Something old, something new? Architects argue it should be something green.



28 million properties are required to be retrofitted by the end of 2050 if carbon targets are to be met. Yet countless structures are being knocked down, just to have new buildings take their place, with little thought given to the environment and the ever-impending climate crisis. A campaign, led by the Architects’ Journal, is now urging instead for incentives to protect our older buildings and prevent unnecessary carbon emissions.



There is an ongoing debate about the cost and environmental impact of demolition and building new, versus the ease with which buildings can be retrofitted with low carbon technologies. Architects are strongly advocating the upgrade of older buildings as opposed to demolition, in an attempt to lower the carbon emissions that are created from steel, cement and brick production for new builds.

The Climate Change Act of 2008 sets out how the UK’s carbon emissions will be cut by 80% by 2050 and in June last year, the UK became the first G7 country to legislate itself into becoming a net zero carbon area by 2050. The UK Government has subsequently placed special emphasis on the retrofitting and refurbishment of the UK’s existing domestic and non-domestic buildings, as this approach is deemed to hold the greatest potential for reducing CO2 emissions in the short to medium term. But is the Government doing enough?

On the whole, Architects do not think so. The Architects’ Journal, who are leading the campaign, wants the Government to change the VAT rules which currently make it cheaper to rebuild than to refurbish a standing building. Architects’ Journal Managing Editor, Will Hurst, recently argued that VAT on refurbishment, repair and maintenance should be cut from 20% to zero to match the typical rate for newbuild. In his interview with BBC News he commented, “It’s crazy that the Government actually incentivises practices that create more carbon emissions. Also, if you avoid demolition you make carbon savings right now, which we really need. We’ve got to stop mindlessly pulling buildings down”.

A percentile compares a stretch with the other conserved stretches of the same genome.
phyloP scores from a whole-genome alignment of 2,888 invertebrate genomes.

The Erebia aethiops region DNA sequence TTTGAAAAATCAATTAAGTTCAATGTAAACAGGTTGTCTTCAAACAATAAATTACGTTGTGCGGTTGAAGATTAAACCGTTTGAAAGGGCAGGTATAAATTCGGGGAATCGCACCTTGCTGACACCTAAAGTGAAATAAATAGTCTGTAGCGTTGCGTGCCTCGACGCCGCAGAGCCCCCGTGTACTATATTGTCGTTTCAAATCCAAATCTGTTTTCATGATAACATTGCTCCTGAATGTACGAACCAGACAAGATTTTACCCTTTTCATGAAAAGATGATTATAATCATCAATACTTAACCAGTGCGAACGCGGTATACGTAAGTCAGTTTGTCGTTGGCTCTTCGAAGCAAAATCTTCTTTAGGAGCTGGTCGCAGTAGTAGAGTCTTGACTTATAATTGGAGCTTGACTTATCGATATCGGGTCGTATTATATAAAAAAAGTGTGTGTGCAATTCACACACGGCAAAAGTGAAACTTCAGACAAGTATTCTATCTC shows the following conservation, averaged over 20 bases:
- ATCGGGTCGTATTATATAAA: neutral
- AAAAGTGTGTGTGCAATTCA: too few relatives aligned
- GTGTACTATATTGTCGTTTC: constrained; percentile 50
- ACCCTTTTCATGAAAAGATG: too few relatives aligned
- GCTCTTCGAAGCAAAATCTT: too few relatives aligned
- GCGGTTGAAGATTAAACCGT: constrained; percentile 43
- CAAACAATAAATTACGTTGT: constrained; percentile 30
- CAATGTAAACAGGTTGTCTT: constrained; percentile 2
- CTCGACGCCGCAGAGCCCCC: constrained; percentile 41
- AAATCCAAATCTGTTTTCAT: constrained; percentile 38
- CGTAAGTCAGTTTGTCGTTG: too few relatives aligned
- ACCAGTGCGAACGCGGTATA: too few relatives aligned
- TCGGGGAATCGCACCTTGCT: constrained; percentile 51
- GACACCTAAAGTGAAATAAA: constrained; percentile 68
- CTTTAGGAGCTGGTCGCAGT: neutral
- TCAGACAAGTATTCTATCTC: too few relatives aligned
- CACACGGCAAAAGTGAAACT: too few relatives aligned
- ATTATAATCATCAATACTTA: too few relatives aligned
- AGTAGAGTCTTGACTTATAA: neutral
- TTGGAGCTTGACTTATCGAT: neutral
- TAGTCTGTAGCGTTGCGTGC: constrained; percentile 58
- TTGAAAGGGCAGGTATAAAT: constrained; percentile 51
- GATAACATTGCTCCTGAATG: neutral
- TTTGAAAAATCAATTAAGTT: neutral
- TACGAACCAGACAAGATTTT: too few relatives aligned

Simon Green, Managing Director of Green Building Design Consultants, specialists in low carbon building design, agrees: “Refitting old buildings with low carbon technologies and green solutions can be complex and requires expertise, but it has the added advantage of maximising the use of embodied (capital) carbon, while rendering the building as energy-efficient as possible. Knocking down and building new is often seen as a quick fix but it doesn’t solve the problem”.

The Architects’ Journal has now given evidence to the Commons Environmental Audit Committee (EAC) on the difference between operational emissions from heating and cooling a building and embodied emissions from creating construction materials. The EAC will report its findings in the coming months. However, the Treasury Minister, Jesse Norman, previously told MPs that reducing VAT on all property renovation, repairs and improvements would cost the Exchequer approximately £6bn per year and stated, “the Government has no plans to review the VAT treatment of construction”.

This debate is likely to feature even more prominently in the aftermath of Covid-19, with forecasts seeing high numbers of commercial buildings being made redundant, repurposed, or converted to residential. This will afford opportunity to refurbish offices, making them more energy-efficient and lowering CO2 emissions, although the introduction of the ban on gas boilers for residential development by 2025 could create difficulty in designing heating systems for these types of buildings if converted to domestic.

Simon Green of GBD concludes, “Whilst there is plenty of opportunity to improve existing stock, there are undoubtedly obstacles. The campaign driven by Architects’ Journal is definitely a step in the right direction. We do need to remember though the importance of sustainability and ensuring embodied carbon in the original construction of buildings is not unduly compromised. Retrofit and refurb still generate carbon, so this impact needs to be considered relative to the total lifespan of a building and above all place-making is vital for the people and communities who live and work in these buildings”.